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VPM Daily Newscast January 22, 2021

VPM's daily newscast contains all your Central Virginia news in just 5 to 10 minutes. Hosted by Benjamin Dolle, episodes are recorded the night before so you can wake up prepared.

Listeners can subscribe through Apple Podcasts, Megaphone, and Spotify.

Here’s a recap of the top stories on the morning of Friday, January 22, 2021:


  • Gov. Ralph Northam and Dr. Danny Avula, who’s heading the state’s vaccination efforts, blamed lagging data for the state’s seemingly slow vaccine rollout Thursday. Speaking at a mass vaccination event for pre-registered essential workers, Avula said vaccine providers in Virginia don’t immediately submit data to the state. He said once all data is reported, Virginia will rise up the national rankings, which it currently sits near the bottom of

     

  • A bipartisan group of Virginia Senators are calling for changes to who can give COVID-19 vaccines. Sen. Siobhan Dunnavant (R-Henrico) is sponsoring the bill, which she says would allow any qualified health care provider to administer the vaccine. Every state Senator has signed on as a co-sponsor.

     

  • State lawmakers are looking to copy a federal program that gives tax credits to developers who build affordable housing. Virginia is short about 150,000 units of affordable housing. Del. Jeff Bourne and Sen. Mamie Locke, who are sponsoring the legislation, hope the tax credits can spur investment to bring that number down. A recent report found the program would cost the state around $200 million annually, but that cost would be offset by jobs and taxes generated from the developments. 

     

  • Richmond’s public housing agency, the Richmond Redevelopment and Housing Authority, is undergoing an internal investigation. The Richmond Times-Dispatchis reporting RRHA will review what led to the cancellation of a $35 million affordable housing development project in Jackson Ward.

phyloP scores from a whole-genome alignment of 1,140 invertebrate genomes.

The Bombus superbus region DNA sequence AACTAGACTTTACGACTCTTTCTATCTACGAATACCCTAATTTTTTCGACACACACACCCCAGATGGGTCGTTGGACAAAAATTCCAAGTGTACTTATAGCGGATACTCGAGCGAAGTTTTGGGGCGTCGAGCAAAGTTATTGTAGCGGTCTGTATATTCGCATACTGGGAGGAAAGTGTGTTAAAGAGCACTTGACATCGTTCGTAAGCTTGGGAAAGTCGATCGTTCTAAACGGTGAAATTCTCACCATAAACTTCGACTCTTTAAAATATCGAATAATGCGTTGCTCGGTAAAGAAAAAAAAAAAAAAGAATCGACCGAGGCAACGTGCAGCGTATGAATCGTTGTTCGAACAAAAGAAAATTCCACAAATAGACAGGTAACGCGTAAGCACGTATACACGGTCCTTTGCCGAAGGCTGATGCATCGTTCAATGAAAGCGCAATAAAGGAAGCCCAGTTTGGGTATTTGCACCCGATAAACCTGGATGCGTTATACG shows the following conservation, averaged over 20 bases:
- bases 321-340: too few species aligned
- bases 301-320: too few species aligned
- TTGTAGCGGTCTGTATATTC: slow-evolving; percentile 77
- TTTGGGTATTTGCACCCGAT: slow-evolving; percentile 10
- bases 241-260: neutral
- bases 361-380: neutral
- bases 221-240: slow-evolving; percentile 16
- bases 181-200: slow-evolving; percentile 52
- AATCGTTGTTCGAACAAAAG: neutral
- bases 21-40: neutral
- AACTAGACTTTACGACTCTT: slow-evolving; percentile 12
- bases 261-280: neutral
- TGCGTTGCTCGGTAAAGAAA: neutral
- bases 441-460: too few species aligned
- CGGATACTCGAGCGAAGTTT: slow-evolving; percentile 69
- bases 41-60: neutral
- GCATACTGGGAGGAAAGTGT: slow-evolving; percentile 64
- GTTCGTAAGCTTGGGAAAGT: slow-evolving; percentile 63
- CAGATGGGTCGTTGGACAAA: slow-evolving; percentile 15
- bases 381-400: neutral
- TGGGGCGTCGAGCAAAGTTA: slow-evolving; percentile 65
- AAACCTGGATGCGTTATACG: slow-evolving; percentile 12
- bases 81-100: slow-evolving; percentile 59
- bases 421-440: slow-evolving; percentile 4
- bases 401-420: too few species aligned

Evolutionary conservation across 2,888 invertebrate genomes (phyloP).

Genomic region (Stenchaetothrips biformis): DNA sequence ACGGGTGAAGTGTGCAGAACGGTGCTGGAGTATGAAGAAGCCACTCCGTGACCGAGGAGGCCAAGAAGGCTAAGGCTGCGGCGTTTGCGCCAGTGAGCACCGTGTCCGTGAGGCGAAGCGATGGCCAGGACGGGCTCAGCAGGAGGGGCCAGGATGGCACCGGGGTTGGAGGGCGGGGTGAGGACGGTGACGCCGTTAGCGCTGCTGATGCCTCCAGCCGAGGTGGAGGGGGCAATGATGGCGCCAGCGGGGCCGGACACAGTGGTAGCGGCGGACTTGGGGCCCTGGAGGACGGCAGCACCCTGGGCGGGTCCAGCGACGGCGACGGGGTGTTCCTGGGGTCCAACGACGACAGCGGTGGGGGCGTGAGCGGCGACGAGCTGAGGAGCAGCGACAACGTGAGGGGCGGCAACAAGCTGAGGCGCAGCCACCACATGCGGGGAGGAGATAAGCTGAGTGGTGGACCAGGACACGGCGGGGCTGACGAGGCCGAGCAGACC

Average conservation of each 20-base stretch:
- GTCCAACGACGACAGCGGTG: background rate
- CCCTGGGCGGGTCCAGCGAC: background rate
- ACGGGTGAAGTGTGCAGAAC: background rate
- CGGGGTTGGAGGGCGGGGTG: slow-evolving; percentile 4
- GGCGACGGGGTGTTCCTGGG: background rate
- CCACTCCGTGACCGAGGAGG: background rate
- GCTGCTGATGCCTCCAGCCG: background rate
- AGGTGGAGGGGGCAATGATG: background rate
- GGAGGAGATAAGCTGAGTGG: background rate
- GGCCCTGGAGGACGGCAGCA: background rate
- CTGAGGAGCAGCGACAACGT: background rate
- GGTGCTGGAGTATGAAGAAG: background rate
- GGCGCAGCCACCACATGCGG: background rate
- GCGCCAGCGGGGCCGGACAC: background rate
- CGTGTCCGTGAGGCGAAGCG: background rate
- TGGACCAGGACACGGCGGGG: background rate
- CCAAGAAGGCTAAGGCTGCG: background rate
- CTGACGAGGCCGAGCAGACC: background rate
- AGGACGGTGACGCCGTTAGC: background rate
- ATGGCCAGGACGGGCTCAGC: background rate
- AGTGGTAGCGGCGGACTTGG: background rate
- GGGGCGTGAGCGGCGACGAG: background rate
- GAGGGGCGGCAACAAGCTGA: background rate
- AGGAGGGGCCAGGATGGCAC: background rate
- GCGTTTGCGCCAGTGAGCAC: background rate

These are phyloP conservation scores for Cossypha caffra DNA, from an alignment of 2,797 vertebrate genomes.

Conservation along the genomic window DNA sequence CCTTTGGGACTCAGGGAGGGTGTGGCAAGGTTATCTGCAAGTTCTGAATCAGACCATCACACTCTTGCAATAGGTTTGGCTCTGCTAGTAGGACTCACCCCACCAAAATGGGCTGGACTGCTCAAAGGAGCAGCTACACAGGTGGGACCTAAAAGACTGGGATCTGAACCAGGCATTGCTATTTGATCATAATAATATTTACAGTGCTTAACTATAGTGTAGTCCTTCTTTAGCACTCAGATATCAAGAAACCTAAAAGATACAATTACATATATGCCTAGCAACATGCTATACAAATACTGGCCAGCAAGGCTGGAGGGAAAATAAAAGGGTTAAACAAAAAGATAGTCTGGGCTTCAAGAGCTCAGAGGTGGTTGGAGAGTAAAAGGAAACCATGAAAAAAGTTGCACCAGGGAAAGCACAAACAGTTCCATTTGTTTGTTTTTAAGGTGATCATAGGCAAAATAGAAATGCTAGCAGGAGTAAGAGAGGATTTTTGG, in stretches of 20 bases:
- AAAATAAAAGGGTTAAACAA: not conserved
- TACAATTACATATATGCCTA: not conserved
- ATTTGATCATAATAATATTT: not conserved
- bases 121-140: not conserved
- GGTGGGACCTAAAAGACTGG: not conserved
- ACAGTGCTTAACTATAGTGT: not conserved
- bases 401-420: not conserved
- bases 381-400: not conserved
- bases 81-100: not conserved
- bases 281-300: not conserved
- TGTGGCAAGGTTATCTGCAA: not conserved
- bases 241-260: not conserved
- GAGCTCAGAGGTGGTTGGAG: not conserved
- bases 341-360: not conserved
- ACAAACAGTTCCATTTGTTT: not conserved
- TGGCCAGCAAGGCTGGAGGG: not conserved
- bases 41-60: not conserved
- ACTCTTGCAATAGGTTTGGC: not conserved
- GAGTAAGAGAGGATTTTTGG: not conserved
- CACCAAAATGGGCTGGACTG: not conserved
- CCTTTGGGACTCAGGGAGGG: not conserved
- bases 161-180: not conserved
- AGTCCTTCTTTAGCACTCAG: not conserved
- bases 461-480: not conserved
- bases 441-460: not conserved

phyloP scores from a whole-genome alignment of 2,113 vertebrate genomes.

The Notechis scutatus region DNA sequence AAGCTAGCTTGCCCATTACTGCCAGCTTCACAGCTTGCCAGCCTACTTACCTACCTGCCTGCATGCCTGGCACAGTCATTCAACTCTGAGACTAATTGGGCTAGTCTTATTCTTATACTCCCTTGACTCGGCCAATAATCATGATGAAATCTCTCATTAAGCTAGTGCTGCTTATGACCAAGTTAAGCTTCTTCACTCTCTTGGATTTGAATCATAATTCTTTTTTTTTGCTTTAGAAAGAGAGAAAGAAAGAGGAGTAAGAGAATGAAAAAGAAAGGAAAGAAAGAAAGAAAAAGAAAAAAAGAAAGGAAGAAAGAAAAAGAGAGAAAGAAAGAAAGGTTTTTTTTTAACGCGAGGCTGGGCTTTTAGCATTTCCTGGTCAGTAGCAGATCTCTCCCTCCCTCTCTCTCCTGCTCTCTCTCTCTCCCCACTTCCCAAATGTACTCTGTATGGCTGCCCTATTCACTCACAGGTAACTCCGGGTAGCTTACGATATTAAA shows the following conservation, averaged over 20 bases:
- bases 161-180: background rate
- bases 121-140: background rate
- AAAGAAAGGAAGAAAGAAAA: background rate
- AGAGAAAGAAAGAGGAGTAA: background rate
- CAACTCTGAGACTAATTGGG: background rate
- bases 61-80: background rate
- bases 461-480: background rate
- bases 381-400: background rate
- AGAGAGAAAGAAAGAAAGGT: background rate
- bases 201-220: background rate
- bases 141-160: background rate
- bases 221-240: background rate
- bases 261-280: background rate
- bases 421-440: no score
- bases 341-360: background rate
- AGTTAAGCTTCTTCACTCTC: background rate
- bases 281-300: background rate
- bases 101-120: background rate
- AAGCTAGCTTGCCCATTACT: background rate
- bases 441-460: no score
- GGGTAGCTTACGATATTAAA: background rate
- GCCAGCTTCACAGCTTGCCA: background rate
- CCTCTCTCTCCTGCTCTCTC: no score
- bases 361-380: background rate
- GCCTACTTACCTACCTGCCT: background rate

• The Virginia Senate passed a bill by the narrowest of margins Thursday that seeks to move Virginia’s mid-year elections from May to November. Currently, many localities hold their local contests in May, which Democrats say depresses turnout. Every Republican, except Sen. Amanda Chase (R-Chesterfield), voted against the measure. The final vote was 19-19, with Lt. Gov. Justin Fairfax breaking the tie.

     

  • A Virginia House subcommittee killed several bills seeking to reform corporate political donations Thursday. Virginia is just one of five states with no limits on corporate donations. The subcommittee did order a study into reforms and advanced legislation banning personal use of campaign money. One reform sought to ban public utilities, like Dominion Energy, from making campaign contributions, but was killed in both chambers this week. 

     

  • The deadline to apply for utility relief has been extended in both Richmond and Petersburg. The programs provide financial assistance to residents who’ve faced economic hardship and have fallen behind on their utility bills. Residents can only get help with their city utilities, like water and sewage, and not bills from outside utility companies, like Dominion Energy. The deadline in Richmond is now Sunday, Jan. 31. In Petersburg, it is Friday, Jan. 29.
VPM News is the staff byline for articles and podcasts written and produced by multiple reporters and editors.
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